Recently, I wrote about the history of City Market, a historic landmark in downtown Indianapolis. For the story, I interviewed two historians, read a 166 page thesis, dug through IndyStar’s old newspaper archives, and went down to the market to see if for myself.
City Market is basically as old as the city of Indianapolis. And I traced the way it evolved to justify its existence as the city changed. When I was assigned this story, I had no idea I’d learn so much about Indianapolis…or history and records keeping.
Something a historian said that’s stuck with me is the fact Indianapolis has a “really terrible habit of throwing away records.” Sometimes, the old newspapers are all we have to go off of. People often talk about news as the “first draft of history,” but I’ve never thought about it as the only draft of history.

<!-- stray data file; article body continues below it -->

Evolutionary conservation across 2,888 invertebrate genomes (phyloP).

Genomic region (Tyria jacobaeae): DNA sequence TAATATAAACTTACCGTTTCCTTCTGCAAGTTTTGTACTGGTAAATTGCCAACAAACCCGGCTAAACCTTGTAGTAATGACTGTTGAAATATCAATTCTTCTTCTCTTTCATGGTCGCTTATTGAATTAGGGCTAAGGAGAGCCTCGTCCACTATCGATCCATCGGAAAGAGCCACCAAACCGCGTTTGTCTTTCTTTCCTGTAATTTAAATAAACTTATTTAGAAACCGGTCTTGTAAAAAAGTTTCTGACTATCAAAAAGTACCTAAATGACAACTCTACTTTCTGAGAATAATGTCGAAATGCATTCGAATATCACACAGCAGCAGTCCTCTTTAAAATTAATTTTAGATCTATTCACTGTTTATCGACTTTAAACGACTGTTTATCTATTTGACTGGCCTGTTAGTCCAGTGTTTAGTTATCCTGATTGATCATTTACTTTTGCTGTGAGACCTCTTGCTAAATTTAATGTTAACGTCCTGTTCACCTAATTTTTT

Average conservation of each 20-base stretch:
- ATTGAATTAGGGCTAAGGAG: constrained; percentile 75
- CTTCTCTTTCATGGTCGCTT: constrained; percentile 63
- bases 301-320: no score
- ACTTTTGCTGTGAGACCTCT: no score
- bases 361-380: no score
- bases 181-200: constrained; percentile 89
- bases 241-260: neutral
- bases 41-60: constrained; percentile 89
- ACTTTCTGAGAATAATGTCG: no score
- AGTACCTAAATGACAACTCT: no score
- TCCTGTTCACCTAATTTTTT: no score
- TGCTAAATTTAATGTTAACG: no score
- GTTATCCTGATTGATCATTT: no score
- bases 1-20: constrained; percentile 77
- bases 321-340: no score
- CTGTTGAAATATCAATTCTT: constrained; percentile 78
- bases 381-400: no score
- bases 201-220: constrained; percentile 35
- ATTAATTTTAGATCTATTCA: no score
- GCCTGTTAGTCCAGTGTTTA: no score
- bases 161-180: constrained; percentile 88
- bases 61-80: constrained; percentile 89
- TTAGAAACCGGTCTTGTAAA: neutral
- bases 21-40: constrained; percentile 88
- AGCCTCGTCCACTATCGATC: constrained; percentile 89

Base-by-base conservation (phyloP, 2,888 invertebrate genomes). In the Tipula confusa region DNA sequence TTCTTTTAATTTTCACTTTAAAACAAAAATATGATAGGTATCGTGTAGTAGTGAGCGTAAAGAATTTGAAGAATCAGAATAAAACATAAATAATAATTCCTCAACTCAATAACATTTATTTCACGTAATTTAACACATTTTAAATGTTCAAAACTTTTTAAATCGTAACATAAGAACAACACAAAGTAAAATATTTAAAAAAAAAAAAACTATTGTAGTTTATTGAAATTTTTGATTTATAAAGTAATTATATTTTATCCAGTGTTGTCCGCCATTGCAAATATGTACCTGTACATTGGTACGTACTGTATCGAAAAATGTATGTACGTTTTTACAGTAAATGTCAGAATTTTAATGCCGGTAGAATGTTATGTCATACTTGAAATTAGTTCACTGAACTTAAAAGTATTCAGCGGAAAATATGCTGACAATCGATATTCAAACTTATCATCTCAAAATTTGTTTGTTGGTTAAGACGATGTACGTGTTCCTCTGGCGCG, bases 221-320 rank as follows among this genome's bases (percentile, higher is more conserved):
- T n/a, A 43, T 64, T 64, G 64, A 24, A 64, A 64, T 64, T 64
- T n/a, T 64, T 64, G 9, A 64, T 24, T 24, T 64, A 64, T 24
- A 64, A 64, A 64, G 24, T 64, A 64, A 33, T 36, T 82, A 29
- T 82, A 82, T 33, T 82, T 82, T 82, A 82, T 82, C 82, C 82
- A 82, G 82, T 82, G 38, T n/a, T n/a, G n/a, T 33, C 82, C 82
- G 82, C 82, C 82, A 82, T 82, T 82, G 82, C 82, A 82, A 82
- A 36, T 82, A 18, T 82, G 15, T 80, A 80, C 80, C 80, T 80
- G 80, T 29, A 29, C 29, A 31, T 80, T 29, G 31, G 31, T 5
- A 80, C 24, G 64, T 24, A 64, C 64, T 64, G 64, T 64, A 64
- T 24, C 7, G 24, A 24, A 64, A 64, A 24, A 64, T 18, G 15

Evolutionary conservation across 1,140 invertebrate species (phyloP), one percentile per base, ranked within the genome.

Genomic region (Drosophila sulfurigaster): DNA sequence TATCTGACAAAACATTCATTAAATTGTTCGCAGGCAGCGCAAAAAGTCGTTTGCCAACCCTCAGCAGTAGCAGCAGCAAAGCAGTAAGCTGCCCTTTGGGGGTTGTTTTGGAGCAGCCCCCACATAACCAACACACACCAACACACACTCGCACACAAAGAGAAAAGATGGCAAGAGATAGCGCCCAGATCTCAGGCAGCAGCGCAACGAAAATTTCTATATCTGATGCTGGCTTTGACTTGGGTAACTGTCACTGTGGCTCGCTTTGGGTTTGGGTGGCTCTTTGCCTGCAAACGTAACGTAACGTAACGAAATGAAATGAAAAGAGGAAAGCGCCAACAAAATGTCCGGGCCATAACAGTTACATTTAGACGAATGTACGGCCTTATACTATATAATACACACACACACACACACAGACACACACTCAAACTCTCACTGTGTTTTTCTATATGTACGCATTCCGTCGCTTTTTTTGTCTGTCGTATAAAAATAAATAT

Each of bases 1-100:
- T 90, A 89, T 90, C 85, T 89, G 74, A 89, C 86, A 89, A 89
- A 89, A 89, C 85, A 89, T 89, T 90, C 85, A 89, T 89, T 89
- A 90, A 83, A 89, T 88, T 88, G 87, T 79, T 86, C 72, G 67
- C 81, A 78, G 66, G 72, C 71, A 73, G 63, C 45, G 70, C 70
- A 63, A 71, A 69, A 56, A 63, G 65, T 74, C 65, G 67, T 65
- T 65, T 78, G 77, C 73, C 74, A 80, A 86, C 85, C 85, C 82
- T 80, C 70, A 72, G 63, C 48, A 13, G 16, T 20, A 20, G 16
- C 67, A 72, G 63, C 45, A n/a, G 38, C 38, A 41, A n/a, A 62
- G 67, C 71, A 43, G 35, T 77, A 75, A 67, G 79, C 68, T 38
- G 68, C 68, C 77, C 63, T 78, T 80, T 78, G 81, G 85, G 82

That makes local news all the more important. I know that it can be frustrating to hit paywalls, I’ve grumbled about it too. But this experience is giving me a deeper appreciation for the work local journalists do, and they (we?) deserve to be compensated for our work. There’s a lot more to say and learn, but I’m grateful to be learning from some of the best this summer.